BookBlast reviews Love in Five Acts by Daniela Krien translated from the German by Jamie Bulloch (MacLehose Press).
Love in Five Acts could either strike a strong chord of recognition, inspire relief at being in a secure relationship, or prompt joy at being single and happy . . . all depending on your experiences over the past two years as we emerge from a time of great turmoil.
The lives of five very different middle-aged women – Paula, Judith, Brida, Malika and Jorinde – loosely criss-cross over each other in a cat’s cradle of love and loss, desire, infidelity and torment. Luck and happenstance play a central role.
In their teens, they had witnessed the fall of the Berlin Wall, and subsequently discovered new freedoms. But making choices is not so easy . . . each woman fails in her love life and has to face her fear of not being loved, of being alone, and find a way to move forwards (or not).
The way in which the stories and the women are connected in different ways reminded me of Robert Altman’s 1993 film, Short Cuts, which is inspired by a collection of short stories and a poem by Raymond Carver. Arguably, Love in Five Acts raises the roof on Germany as Short Cuts “raises the roof on America”.
Bookseller Paula separates from her husband when their second daughter dies three days after being given a vaccine. The infant is only eight months old. Paula falls into an emotional black hole, prostitutes herself and finally meets Wenzel who helps keep her demons at bay.
Her friend Judith is still a beauty. A great horsewoman she is also a very good doctor. Proficient at using the internet to meet men, she shags them but there is no real intimacy: “Judith tended to prefer the company of the horse to that of other people.”
Brida, a writer, is particularly productive during her time with Götz before they have children. She loses her husband to Svenja, a slender, firm-bodied younger woman. “Until then they had conducted their affairs openly, even telling each other about them and making comparisons [. . .] This time, however, Brida had been totally unaware.”
Malika is a gifted violinist-turned-teacher. Her once dazzling parents whose home before reunification was a cultural hub welcoming a constant flow of artists, writers and musicians, are not the loving united partners which they appear to be, quite the contrary. When Malika meets Götz, obsession takes hold.
Her actress sister, Jorinde, is married to a man who is not the father of her children. She looks to her sister for support when they divorce as she gets none from their “batty mother and Nazi father.” But a distance grows and grows between her and her children and her ex makes legal threats.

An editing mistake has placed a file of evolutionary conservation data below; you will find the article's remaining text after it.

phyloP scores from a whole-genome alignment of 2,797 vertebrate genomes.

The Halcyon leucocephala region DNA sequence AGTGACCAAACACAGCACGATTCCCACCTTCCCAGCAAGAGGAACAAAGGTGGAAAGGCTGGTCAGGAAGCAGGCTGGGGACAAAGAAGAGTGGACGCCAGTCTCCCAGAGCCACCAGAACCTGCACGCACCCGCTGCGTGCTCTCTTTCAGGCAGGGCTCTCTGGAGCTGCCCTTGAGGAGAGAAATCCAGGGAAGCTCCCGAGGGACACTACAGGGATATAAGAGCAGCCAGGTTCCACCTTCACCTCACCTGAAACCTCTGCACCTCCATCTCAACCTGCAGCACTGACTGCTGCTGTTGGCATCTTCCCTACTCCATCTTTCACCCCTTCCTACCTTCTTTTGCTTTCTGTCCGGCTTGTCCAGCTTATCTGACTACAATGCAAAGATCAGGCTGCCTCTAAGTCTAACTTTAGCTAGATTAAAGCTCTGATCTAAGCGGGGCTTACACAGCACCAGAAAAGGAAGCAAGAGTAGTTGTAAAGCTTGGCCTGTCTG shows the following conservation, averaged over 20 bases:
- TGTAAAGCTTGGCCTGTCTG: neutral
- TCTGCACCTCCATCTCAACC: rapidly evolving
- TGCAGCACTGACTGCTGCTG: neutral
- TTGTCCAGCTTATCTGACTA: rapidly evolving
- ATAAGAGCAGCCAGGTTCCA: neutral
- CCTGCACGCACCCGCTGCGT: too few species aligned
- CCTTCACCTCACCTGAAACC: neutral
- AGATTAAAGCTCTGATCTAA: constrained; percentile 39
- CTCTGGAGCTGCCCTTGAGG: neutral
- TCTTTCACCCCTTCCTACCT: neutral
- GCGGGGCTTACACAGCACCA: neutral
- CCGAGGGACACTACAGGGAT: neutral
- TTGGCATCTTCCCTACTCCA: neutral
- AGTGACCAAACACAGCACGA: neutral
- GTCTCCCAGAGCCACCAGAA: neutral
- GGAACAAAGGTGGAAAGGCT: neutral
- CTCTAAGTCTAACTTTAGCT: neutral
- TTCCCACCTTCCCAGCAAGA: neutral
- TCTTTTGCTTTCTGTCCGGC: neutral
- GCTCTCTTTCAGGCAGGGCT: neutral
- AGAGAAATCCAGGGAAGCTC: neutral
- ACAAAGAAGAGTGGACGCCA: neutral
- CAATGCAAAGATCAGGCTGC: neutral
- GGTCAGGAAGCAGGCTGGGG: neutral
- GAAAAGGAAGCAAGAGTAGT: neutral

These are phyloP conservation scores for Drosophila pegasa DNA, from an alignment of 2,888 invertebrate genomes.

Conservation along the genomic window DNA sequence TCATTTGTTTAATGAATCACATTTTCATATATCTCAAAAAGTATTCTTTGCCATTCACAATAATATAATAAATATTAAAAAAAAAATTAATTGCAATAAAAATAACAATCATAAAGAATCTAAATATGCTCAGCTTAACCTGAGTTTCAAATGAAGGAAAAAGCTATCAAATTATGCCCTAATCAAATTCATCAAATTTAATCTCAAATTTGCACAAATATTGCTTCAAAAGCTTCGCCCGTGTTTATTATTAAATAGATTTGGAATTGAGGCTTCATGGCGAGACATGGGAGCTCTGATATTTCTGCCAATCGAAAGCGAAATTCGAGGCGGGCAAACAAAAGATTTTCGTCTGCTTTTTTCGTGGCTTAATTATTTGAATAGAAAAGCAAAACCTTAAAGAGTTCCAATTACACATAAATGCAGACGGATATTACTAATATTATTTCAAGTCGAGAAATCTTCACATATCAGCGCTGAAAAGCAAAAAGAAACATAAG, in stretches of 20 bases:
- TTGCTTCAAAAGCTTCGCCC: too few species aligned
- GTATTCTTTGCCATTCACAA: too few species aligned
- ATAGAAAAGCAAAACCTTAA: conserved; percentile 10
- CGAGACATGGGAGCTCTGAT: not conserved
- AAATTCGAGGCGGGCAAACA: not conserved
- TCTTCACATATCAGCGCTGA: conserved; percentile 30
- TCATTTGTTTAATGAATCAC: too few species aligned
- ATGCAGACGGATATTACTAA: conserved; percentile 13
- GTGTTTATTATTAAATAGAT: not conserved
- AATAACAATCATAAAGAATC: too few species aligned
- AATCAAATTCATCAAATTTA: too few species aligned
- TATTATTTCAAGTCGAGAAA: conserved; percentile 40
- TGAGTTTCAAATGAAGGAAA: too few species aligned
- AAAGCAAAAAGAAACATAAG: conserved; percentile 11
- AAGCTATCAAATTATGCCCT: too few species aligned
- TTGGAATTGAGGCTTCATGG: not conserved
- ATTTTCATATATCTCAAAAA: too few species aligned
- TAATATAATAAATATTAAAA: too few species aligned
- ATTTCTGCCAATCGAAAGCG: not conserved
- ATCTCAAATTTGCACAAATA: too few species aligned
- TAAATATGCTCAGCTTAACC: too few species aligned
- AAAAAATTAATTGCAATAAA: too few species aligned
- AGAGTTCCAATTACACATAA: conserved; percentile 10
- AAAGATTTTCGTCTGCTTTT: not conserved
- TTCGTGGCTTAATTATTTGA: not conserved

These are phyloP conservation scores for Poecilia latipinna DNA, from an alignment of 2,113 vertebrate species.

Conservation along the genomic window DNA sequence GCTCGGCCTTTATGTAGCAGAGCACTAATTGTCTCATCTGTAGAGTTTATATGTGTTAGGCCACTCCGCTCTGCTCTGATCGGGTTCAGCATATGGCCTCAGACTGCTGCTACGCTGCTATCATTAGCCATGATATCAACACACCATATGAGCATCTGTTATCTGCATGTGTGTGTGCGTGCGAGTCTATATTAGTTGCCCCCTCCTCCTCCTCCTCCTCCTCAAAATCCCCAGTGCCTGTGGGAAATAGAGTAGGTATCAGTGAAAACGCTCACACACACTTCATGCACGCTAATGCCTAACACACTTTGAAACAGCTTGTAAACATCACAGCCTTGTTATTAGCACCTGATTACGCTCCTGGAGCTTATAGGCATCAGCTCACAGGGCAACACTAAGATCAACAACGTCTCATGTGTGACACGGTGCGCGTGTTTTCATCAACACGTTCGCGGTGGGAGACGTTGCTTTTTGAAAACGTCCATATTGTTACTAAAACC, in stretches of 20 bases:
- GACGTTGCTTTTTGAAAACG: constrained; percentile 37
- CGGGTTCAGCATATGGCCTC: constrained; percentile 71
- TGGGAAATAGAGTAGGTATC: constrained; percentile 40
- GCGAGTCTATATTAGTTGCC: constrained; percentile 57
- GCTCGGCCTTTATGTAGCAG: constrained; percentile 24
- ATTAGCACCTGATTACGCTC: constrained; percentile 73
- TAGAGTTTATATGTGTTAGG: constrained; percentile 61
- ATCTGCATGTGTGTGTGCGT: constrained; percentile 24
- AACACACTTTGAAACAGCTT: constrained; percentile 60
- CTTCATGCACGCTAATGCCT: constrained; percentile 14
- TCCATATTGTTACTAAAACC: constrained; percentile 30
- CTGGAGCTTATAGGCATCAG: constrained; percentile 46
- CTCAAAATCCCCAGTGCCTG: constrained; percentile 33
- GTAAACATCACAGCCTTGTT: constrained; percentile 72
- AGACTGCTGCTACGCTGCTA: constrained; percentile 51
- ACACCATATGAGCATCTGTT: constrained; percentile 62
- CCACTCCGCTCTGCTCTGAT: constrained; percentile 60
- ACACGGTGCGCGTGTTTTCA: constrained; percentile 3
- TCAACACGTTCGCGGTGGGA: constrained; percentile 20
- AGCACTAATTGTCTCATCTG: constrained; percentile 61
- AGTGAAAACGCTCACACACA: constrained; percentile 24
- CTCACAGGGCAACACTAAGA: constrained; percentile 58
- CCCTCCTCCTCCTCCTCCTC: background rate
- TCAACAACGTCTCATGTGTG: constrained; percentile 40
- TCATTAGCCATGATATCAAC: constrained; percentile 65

Schadenfreude, or the joy of another’s misfortune
As the women fret and feel responsible, the men fail to show up emotionally, and seem to be far less concerned. Although like anyone else, men are not mind-readers. It helps to tell them directly what you want, otherwise how can you expect them to know?
At the end of Love in Five Acts the connections between the women crystallize. What happens to them dramatically shows how our intimate relationships, dating and sex lives are inextricably bound to our emotional needs in a way that is almost unbelievable yet painfully true and profound.
The theory goes that when we meet someone who matches the pattern of parental love and behaviour we experienced as children and young adults, and matches our emotional map for intimacy, then romantic love kicks in. The familial relationships of the five women when growing up are reflected in the way they fail to get their needs fulfilled as mature adults; and their baggage and ability to endure varies considerably. Perceptive and tender yet tough, this novel is the ultimate recourse for those who have suffered or are suffering the torments of love. At times it is almost too painful to read – Paula’s story especially. The writing is fluid and versatile and beautifully translated by award-winning translator Jamie Bulloch.
Love in Five Acts — sensitively and adroitly translated by Jamie Bulloch — beautifully exemplifies the way in which translated fiction not only offers illuminating glimpses into other cultures and experiences, but also emphasizes our universal human commonalities.
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